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4February 12, 2010I Miss Small Town Life

Posted Feb 12 2010 12:00am

For a few years, my husband, my son, my stepson and I lived in a small town. It was located in Southeast Pennsylvania about 45 minutes from Philadelphia in Bucks County. Granted, Bucks County, as alive as it was, was like living in the middle of nowhere, and we loved it that way.

Sellersville, PA’s history began in the early 1700s. It is centered on a major road called Bethlehem Pike that connects Philadelphia to Bethlehem. Of note, it had a large inn, which is today called the Washington House because apparently George Washington visited several times during the Revolutionary War. Sellersville grew very slowly until the Industrial Revolution and the 1860s, the Pennsylvania Railroad was built, running parallel to Bethlehem Pike and bringing with it population growth.

Today, Sellersville is relatively small mainly because it is located between a ridge line and a larger town called Perkasie. The center of Sellersville runs along Bethlehem Pike which is today called “Old Route 309.” The Washington House is still there and has been restored. The textile industry has moved away so today, it is primarily a small residential town for people who go to urban centers to work. The town is surrounded on three sides by open country and spread out housing developments.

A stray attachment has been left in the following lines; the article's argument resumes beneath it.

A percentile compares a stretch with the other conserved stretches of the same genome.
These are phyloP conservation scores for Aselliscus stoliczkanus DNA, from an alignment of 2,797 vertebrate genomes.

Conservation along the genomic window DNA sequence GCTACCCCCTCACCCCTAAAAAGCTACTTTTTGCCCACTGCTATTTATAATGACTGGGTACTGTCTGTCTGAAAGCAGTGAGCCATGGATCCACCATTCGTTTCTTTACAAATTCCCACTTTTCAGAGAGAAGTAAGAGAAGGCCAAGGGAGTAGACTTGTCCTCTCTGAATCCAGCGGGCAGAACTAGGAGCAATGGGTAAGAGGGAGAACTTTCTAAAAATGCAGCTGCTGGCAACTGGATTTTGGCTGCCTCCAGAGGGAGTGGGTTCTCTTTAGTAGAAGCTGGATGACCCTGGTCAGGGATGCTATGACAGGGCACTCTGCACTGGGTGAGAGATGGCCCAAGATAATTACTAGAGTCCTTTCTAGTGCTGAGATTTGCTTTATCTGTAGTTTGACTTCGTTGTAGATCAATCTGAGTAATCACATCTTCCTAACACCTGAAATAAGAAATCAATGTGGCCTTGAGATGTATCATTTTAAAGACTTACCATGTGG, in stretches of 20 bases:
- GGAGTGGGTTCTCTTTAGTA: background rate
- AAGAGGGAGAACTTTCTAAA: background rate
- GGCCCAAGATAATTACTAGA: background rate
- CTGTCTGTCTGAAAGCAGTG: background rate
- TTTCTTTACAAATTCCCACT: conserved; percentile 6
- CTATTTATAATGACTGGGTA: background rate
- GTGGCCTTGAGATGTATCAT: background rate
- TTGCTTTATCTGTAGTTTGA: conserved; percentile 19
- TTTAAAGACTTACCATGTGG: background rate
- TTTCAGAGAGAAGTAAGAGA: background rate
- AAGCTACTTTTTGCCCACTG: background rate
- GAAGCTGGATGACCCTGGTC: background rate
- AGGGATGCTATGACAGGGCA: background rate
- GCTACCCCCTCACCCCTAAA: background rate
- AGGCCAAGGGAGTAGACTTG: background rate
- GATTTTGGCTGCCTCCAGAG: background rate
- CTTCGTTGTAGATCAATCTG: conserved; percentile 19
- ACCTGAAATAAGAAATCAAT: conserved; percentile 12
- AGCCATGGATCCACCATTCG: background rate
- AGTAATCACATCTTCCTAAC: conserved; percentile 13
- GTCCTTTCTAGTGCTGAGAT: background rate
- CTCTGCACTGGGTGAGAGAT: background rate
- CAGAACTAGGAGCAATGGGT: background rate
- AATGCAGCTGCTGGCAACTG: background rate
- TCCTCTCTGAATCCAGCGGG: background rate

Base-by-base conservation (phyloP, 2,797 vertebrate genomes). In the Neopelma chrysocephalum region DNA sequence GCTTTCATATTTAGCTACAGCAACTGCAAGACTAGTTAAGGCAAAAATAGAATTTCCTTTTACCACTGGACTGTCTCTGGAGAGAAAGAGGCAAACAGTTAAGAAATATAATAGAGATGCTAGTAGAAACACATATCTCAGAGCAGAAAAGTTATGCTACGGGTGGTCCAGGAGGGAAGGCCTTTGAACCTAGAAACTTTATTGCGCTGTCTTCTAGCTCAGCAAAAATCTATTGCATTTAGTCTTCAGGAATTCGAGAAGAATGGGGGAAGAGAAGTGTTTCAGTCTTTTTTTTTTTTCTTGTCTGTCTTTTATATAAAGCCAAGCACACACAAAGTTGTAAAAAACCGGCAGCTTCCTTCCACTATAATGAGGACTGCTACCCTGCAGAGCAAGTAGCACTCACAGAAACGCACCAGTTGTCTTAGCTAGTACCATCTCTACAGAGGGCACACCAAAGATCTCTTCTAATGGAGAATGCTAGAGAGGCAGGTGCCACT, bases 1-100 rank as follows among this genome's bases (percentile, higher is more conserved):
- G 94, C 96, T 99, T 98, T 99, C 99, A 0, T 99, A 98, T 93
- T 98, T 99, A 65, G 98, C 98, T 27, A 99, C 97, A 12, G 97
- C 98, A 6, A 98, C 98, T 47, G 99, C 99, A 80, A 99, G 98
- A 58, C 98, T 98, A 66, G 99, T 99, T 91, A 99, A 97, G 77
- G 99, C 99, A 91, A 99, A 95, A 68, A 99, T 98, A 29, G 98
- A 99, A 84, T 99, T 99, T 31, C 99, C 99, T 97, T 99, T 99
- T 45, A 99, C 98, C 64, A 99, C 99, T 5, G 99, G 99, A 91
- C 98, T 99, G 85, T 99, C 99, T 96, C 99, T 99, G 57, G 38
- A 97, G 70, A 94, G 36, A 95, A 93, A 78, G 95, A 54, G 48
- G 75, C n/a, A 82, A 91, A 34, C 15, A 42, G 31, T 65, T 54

The Pekiomen Creek runs through the town and because was there was a dam built in the 1900s, it created Lake Lenape. Along the length of the lake, which is cuts between Perkasie and Sellersville, a park was built. The flooding in late fall and early spring of the creek and lake can be quite a nuisance, but it is a small one compared to the peacefulness of Sellersville.

It is true that life in a small town can drag, but the biggest mistake a person can do is to leave a small town (that would be me). Friendships in small towns are deep and everlasting because they are not based on social status, they are based the nature and character of people. People in small towns are always friendly and they are never to busy to help a neighbor. Housing is also much cheaper in small towns than it is in urban areas. You can have a bigger place in a small town for the same price in the city. When you have children, this makes all the difference in the world. My favorite thing about small towns is that there is less competiveness and if you own a business, you know exactly what I mean.

Needless to say, I don’t remember being this stressed when I lived in a small town, and I am very tempted to sell my home and move back. When you live in a big city or town, the obligations never end and it seems like you are always running from one direction to the next. Life in a small town moves at a slower and more relaxed pace. This means less health problems, lower blood pressure, and better mental health.

Since my diagnoses of rheumatoid arthritis and fibromyalgia, I have been contemplating moving away from the busy life. We currently live in a major suburb of Northeast Ohio, and I would trade it a heartbeat to move away to a small town. It seems like my life was a lot less complicated when we lived in a small town. Unfortunately, it is not that easy to sell my home and uproot my family unless I know someone who has connections. (A girl can dream, can’t she?)

Sellersville Theater
Sellersville Museum 
              Washington House
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